Readers write: Young reporters cover March for Our Lives

Letters to the editor for the June 25, 2018 weekly magazine.

Rebecca Asoulin/The Christian Science Monitor
Sisters Maddie Humphries (l.), 10, and Destiny Clark (c.), 11, stand on a bench during the March for Our Lives in Washington on March 24.

Young reporters at an event
for young people

Regarding the March 26 article “What the March for Our Lives looked like through the eyes of young reporters” ( Bravo to the Monitor for sending this group of two college students and three recent college graduates. Their generation has huge power for change.

Rich and Joy Schaberg

Haslett, Mich.

Thank you for sending these unjaded and loving young people to cover this historic event. They clearly conveyed the sincerity, love, and authenticity of the participants. It is a relief that they did not follow the agenda of some news organizations who painted it as a political event. It was a human event.

Nancy Risdon Greenspon

New Canaan, Conn.

This was a great coverage angle for the March for Our Lives – thank you! I love to see the Monitor move forward in reporting from as diverse points of view as possible. This is the great necessity of the times, I think – to recognize there are underserved viewpoints. Giving a voice to them shows the glorious richness of our population. This needs to become a more regular feature.

Ann Matthiesen


These young people are demonstrating true leadership qualities. They describe the only way to move out of this quagmire we are in and make true progress. Such an inspiration! Thank you for your always excellent reporting – also from young people!

Pamela Fairbanks

Fenton, Mich.

I sensed that the Monitor journalists had found minds/hearts like themselves and recognized in the young people their own aspirations being fulfilled. Long live the Monitor.

Joanne Rooney

Arlington Heights, Ill.

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Dear Reader,

About a year ago, I happened upon this statement about the Monitor in the Harvard Business Review – under the charming heading of “do things that don’t interest you”:

“Many things that end up” being meaningful, writes social scientist Joseph Grenny, “have come from conference workshops, articles, or online videos that began as a chore and ended with an insight. My work in Kenya, for example, was heavily influenced by a Christian Science Monitor article I had forced myself to read 10 years earlier. Sometimes, we call things ‘boring’ simply because they lie outside the box we are currently in.”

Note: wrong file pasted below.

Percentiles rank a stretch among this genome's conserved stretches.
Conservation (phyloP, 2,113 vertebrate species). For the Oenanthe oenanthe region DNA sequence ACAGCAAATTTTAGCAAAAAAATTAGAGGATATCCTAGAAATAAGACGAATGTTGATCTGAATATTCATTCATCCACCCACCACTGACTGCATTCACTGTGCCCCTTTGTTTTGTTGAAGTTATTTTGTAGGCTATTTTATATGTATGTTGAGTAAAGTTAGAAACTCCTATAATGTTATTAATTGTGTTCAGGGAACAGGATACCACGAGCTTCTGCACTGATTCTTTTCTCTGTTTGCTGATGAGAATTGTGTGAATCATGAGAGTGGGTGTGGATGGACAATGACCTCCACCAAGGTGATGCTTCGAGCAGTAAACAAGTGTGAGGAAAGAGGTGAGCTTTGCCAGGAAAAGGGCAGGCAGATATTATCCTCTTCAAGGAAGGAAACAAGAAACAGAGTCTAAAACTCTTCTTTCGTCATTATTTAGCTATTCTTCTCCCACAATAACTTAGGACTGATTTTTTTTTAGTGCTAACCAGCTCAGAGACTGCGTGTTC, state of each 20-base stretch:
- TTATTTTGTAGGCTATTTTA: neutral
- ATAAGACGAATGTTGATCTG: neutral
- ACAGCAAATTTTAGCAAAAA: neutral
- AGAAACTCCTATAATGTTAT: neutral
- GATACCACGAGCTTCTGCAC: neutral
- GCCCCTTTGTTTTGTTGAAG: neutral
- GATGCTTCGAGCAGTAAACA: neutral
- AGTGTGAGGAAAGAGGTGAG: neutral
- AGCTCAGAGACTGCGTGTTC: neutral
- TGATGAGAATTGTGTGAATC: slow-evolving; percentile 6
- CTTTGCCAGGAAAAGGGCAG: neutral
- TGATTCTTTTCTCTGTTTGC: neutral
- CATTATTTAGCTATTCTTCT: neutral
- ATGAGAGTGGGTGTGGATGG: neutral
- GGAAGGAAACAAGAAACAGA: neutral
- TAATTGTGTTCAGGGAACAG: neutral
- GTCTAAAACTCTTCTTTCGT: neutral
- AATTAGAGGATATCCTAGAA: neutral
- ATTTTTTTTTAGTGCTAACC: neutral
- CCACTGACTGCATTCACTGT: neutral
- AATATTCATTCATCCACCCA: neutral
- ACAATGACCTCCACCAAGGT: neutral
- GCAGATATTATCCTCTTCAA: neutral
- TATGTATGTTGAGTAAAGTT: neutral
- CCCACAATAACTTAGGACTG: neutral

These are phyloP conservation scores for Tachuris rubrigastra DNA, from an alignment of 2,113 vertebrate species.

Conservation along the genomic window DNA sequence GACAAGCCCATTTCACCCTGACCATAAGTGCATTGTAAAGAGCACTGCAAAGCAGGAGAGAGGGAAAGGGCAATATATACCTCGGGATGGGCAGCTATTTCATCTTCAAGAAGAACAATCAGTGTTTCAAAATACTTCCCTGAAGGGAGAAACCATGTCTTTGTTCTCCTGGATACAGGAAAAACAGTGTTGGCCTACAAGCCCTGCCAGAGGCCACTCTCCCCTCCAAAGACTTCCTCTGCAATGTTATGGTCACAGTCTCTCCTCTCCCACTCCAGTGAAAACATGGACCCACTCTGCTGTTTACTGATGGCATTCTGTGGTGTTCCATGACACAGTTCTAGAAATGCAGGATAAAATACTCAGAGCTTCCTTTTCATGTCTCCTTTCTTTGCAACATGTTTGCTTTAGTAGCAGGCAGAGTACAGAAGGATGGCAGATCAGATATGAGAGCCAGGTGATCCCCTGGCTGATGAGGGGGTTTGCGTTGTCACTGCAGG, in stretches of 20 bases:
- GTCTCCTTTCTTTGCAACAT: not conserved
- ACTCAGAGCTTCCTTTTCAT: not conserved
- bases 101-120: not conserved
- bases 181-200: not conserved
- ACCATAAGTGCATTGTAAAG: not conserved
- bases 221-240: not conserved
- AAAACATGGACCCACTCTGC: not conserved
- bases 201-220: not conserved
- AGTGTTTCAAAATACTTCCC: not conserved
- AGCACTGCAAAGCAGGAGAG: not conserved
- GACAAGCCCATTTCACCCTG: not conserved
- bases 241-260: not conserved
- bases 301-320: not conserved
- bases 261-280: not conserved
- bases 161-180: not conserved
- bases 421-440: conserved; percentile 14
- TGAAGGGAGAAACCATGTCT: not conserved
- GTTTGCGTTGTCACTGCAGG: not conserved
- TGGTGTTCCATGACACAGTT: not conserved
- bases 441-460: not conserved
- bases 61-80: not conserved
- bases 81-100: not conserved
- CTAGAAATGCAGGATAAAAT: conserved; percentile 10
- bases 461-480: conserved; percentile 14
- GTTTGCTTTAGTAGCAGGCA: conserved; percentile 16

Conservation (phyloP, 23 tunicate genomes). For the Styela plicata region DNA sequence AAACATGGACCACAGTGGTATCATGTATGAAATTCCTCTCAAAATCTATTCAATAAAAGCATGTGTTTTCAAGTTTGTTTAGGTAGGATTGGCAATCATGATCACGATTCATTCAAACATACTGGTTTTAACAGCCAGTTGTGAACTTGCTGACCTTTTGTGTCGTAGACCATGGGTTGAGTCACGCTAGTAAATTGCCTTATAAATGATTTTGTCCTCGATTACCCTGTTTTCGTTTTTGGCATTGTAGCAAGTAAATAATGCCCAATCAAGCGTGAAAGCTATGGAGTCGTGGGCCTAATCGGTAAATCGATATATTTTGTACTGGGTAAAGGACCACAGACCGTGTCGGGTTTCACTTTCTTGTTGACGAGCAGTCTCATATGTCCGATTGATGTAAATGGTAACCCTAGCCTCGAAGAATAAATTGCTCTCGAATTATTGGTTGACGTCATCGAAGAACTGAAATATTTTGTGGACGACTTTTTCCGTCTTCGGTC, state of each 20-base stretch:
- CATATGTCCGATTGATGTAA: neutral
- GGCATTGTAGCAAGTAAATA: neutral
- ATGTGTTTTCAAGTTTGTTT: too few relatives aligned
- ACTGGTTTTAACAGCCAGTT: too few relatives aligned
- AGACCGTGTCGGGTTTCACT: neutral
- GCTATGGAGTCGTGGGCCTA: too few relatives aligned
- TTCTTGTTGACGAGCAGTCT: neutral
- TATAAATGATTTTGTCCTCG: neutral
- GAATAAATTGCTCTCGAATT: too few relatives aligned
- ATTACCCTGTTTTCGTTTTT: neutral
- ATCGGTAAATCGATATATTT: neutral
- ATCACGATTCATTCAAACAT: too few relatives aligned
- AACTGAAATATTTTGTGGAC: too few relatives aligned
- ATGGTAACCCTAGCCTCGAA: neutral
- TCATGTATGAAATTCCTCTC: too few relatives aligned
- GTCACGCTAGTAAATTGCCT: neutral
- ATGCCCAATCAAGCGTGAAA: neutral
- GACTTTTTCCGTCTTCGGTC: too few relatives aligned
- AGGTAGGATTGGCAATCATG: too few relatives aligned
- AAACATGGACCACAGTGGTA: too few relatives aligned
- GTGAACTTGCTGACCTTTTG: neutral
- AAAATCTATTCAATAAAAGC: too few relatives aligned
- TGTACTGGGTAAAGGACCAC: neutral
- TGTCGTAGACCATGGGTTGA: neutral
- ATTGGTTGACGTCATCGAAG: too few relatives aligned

If you were to come up with a punchline to a joke about the Monitor, that would probably be it. We’re seen as being global, fair, insightful, and perhaps a bit too earnest. We’re the bran muffin of journalism.

But you know what? We change lives. And I’m going to argue that we change lives precisely because we force open that too-small box that most human beings think they live in.

The Monitor is a peculiar little publication that’s hard for the world to figure out. We’re run by a church, but we’re not only for church members and we’re not about converting people. We’re known as being fair even as the world becomes as polarized as at any time since the newspaper’s founding in 1908.

We have a mission beyond circulation, we want to bridge divides. We’re about kicking down the door of thought everywhere and saying, “You are bigger and more capable than you realize. And we can prove it.”

If you’re looking for bran muffin journalism, you can subscribe to the Monitor for $15. You’ll get the Monitor Weekly magazine, the Monitor Daily email, and unlimited access to

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